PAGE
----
Baldies' Blog began originally in the UK by a 26 year old journalist with a blood cancer on a mission to inform the world about bone marrow donation.

He has since died, and I took on the cause of making cancer care more transparent for everybody.

Cancer is a disease that will touch everybody through diagnosis or affiliation: 1 in 2 men will be diagnosed and 1 in 3 woman will hear those words, "You Have Cancer."

I invite you to read how I feel along my journey and
how I am continuing to live a full life alongside my Hodgkin's lymphoma, with me controlling my cancer, not my cancer controlling me.

I hope that "Baldies' Blog" will prepare you to handle whatever life sends you, but especially if it's the message, "You Have Cancer."

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Tuesday, October 21, 2008

Cancer Paranoia

My guess is, Cancer paranoia is common. My other doctor used to tell me that “it’s not really paranoia if they’re really out to get you.”
Really though, will a simple ache ever be benign again? I can certainly be imaginative! One day I’m a step away from relapse; my perfect treatment plan, my future life is in shambles. The next, I’m planning on coaching my son’s teams and playing supermom again.
What’s a girl to do? Freak out, is generally what I do. I call my doctor, my NP, my PA. They do their obligatory soothing. They order me some tests.
Last time this happened was days before I was scheduled to start my treatment at Dana Farber. I’d been exposed to strep, but then I’d been placed on prophylactic antibiotics. I started with low grade fevers day and night. I let it go for a couple days, okay four, until the anxiety and paranoia got to me.
I called my program nurse sniffling. Definitely, not trying to cry. My doctor had told me before that positive PET scan or not, we were going forward with treatment.
I’ve assessed enough of my doctor that I knew he would probably waiver in the presence of low grade temps and a crying patient.
He’s a perfectionist. He wants me to start treatment under ideal circumstances. Having active cancer is not the optimal state for my treatment.
I had my PET scan done the next day and I was relieved of my stress by noon.
I hate when this happens. I hate when I get all worked up and make everybody nervous only to find out, “Oh, Hill is just crazy.”
At least, I think, my health care providers like me. I genuinely like them. I can relate to who they are, because they have similarities to me! Maybe, they’ll let my anxiety slide.
But clearly, I’m not the only person who has done this. There is a severe fear in patients of relapsing and “worst case scenarios.” I’ve been through a lot. I was a “worst case scenario” girl for a very long time.
I hope other health care providers are as sensitive as mine.
I feel so fragile and vulnerable in those situations. I don’t know if I’m coming or going, if it’s today or tomorrow. I just want to crawl under the covers and have someone else take care of my problems for me, but the drive to hide the details from my friends and family, compels me to make the decisions myself.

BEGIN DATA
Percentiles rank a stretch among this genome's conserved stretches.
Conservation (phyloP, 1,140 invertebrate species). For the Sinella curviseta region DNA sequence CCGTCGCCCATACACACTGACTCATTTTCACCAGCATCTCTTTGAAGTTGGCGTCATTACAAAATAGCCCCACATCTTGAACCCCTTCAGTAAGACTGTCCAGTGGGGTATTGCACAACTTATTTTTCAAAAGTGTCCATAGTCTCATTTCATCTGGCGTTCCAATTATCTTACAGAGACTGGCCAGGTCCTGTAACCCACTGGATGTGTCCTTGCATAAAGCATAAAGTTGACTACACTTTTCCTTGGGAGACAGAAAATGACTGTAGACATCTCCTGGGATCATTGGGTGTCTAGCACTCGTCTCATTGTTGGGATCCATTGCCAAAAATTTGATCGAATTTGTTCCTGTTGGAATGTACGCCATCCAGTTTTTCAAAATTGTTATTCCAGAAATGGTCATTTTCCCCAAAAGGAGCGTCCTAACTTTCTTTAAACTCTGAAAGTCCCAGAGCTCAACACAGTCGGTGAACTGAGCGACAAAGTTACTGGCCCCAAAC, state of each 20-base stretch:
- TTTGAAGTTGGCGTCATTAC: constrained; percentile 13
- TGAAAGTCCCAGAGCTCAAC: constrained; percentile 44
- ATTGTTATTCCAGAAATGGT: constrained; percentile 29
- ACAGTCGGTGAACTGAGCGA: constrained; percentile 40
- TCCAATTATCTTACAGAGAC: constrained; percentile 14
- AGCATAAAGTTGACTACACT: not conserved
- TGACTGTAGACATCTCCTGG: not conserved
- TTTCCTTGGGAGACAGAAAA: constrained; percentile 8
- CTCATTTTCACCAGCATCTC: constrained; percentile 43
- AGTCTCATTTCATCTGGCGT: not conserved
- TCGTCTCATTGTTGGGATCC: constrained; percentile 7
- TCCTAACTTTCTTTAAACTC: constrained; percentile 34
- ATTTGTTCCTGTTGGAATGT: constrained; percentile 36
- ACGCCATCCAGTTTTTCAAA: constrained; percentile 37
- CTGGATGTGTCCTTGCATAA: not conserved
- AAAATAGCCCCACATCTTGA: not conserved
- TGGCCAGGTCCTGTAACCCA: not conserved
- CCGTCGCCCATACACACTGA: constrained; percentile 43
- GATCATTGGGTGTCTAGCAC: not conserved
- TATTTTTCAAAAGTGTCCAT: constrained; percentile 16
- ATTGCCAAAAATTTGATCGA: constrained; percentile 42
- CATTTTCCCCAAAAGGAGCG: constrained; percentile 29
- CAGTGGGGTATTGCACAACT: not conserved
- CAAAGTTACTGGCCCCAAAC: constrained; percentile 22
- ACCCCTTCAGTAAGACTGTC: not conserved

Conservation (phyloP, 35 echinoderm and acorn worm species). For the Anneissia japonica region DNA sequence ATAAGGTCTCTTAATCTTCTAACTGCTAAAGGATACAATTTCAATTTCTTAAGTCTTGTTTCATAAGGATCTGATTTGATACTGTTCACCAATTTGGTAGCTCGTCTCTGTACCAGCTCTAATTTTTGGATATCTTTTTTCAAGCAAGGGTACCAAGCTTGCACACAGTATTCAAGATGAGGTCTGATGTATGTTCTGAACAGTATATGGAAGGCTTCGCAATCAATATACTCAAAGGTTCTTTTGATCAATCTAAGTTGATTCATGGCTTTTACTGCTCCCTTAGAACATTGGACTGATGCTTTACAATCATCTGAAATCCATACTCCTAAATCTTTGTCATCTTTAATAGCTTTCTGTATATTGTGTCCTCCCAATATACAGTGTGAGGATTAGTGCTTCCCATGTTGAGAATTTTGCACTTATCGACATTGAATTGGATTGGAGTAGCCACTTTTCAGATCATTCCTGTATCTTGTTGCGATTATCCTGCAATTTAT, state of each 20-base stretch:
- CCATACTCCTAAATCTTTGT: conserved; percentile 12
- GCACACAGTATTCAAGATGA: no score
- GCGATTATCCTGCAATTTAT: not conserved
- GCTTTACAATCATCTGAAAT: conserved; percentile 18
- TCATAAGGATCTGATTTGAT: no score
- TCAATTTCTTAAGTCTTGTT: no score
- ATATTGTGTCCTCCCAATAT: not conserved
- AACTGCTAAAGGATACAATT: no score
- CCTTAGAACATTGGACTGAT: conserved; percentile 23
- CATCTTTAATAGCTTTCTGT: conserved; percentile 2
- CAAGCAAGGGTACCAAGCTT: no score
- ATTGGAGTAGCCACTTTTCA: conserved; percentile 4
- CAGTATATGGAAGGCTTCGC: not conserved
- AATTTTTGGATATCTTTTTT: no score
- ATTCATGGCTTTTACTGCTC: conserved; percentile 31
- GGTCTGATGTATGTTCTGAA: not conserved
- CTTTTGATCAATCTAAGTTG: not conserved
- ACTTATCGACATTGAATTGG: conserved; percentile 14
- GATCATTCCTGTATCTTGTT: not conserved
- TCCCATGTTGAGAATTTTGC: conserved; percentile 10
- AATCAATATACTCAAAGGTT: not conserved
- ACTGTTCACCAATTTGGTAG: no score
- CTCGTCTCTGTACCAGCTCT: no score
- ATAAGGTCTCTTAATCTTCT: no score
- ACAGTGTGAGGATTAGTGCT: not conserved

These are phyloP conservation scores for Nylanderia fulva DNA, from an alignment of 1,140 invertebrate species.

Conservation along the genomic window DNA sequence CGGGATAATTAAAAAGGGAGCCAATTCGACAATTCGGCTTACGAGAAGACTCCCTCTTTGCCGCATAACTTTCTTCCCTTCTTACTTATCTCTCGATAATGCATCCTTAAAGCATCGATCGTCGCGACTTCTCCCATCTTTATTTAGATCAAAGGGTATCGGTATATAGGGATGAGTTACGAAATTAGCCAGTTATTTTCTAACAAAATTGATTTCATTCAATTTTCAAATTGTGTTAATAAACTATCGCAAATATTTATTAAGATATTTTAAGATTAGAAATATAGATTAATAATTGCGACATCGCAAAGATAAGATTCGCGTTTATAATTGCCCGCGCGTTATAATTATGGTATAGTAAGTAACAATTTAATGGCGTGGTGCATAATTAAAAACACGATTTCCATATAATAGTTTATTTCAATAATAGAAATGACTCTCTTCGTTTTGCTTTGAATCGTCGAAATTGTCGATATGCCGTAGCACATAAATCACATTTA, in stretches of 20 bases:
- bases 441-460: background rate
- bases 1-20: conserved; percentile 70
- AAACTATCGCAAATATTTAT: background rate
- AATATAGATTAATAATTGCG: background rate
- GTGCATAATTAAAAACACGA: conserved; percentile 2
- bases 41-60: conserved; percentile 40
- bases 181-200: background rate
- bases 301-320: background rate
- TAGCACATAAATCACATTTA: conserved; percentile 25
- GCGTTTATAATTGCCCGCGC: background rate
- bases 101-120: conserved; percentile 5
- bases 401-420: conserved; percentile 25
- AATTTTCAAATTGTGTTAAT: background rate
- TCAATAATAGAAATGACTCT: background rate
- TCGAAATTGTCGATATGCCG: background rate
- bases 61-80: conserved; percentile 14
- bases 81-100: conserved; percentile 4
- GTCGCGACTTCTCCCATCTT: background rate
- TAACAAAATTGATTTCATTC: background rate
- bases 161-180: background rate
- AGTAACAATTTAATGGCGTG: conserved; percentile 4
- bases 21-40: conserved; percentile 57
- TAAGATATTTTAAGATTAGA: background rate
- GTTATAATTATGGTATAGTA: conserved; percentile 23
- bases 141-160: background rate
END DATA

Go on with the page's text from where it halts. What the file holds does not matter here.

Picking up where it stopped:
It only gets worse when I have to admit that I may be having a problem, that yet again, my plans will need to be changed. Everyone freaks out. They all call each other. I’m getting a headache right now thinking about the vocal tones I hear.
This is probably the worst part of my cancer. I have to relay bad news to those that love me, people who have trouble being flexible and whose first instinct is to start calling people and yelling.
This will never be an effective method to vent your fears. Remember to play nice. You must trust who is taking care of you.
I know the worst case scenarios. I’m blessed to know and understand how the system works, but this problem never gets easier.
I’m concerned this will happen again. I’m worried people will bank on my coming home, only to be let down. I’ve learned never to get too excited. I try not to get my hopes up, because in the end if something goes wrong, I get my game face on and take it like a woman for my family.
It’s hard for me to grieve over what I’m losing when I’m trying to look strong for other people. It is my life, but I understand that maybe others are more concerned about my losing it than I am.
I’m recommending, in front of people who suffer like I have, please keep your emotions under wraps. Get your poker face on. Try to keep it positive. Make jokes. It’s hard enough to go from a caretaker to a patient, try to help the process go as smoothly as possible.
A helpful website I've found for this situation is This specifically caters to the 18-40 cancer patient set. Patients tell their stories. They let out the truth of how they're feeling in a safe, understanding environment. Kind of like an online support group. There is also a section for friends and family. I think this would be a very good avenue for co-survivors to explore.

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